Essays: Top of the pops |
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Top of the pops

AS well as some mystifying electronic wizardry and the sumptuous participation of Madeleine Smith clad in a variety of peignoirs, the incomprehensible but rather charming In the Looking Glass (BBC2) had John Fortune imitating Bryan Magee, barely a week after this column had posed the question of whether or not these two media stars are in fact the same chap in different wigs.

Anyway, Magee / Fortune, hereinafter called Magee, was once again on hand to front yet another episode of his new programme Men of Ideas (BBC2). The Man of Ideas on this occasion was our old friend Marcuse, at one time as famous among the young as Yoko Ono. To do him credit, he had never regarded such mass adulation as particularly relevant to his line of thought. He had, and has, a certain modesty which makes him easy on the ears. In fact he gave Magee a good show, which was a nice change, because the previous week’s instalment had threatened to establish this thoughtful little series as the bummer of the decade.

One is referring, of course, to Magee’s historic encounter with Professor Charles Taylor, otherwise known (by Magee, at any rate) as ‘Chuck.’ Being a Marxist, ‘Chuck’ holds a set of views which Magee doesn’t share, but Magee confined himself to eliciting them for our benefit, instead of moving to the attack. Even with the temperature set so low, however, the screen was still a welter of visual activity.

The cameras were so arranged that the participants’ hands were in vision at all times. ‘Chuck’ held his hands about seven feet apart to illustrate the word ‘unprecedented.’ Magee sliced both hands down the centre of the screen and sent them on opposed trajectories along the floor to illustrate the concept of ‘division.’ It was a battle of the giants. Magee, as the more experienced contestant, finally won it, encompassing the entire range of human gesture from Fanny Craddock beating eggs to Bjorn Borg serving an ace.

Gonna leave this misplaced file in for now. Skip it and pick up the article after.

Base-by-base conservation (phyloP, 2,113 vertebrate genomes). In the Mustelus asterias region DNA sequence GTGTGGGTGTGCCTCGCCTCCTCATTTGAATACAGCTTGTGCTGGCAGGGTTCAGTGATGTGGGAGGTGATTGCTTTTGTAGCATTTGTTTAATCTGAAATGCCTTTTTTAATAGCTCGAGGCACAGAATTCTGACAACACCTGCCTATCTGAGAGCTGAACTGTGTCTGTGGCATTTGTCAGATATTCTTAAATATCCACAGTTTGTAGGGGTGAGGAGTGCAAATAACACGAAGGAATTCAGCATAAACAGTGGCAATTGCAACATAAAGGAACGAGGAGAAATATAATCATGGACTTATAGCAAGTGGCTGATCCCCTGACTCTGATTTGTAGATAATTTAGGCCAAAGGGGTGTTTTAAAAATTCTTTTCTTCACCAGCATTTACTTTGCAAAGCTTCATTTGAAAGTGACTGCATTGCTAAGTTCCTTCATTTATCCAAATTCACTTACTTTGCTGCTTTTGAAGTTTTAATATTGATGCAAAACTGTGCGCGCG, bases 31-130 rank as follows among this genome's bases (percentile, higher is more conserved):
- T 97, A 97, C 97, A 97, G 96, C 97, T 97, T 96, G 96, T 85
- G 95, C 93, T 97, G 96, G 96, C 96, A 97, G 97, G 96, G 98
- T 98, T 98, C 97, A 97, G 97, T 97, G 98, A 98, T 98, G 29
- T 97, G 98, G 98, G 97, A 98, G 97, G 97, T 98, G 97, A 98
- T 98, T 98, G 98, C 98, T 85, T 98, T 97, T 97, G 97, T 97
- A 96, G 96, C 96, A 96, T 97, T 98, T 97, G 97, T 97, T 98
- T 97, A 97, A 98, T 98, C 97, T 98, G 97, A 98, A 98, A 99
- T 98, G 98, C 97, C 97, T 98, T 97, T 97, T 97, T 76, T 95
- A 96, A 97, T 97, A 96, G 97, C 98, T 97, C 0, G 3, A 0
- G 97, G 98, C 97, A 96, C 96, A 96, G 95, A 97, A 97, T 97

With Marcuse there was more hope of paying attention, possibly because there was more to pay attention to. As a member of the Frankfurt school of savants, Marcuse has a rich, not to say over-ripe, intellectual tradition behind him. The Frankfurters were ever an interdisciplinary bunch, ranging over politics, sociology, psychology and aesthetics. There is nothing know-nothing about Marcuse.

Yet his revised Marxism is still Marxism, which Magee would have loved to attack, and at one point did. A pity he didn’t do more of that, because Marcuse, for all his undoubted charm, was fairly begging to be rebutted. Magee asked him how it felt to be a top-of-the-pops philosopher, but forgot to ask him how it feels when you float an idea like One-Dimensional Man and then find a generation of ill-informed children taking it as a cue to express an individuality they don’t in fact possess.

When it came to the point, that generation cured itself of the fantasies it had been encouraged to entertain. Helped along by their own genuine benevolence and decency, most members of the so-called Youth Movement reached the conclusion on their own account that the bringing about of a sane society would require a more complicated political approach than just letting it all hang down.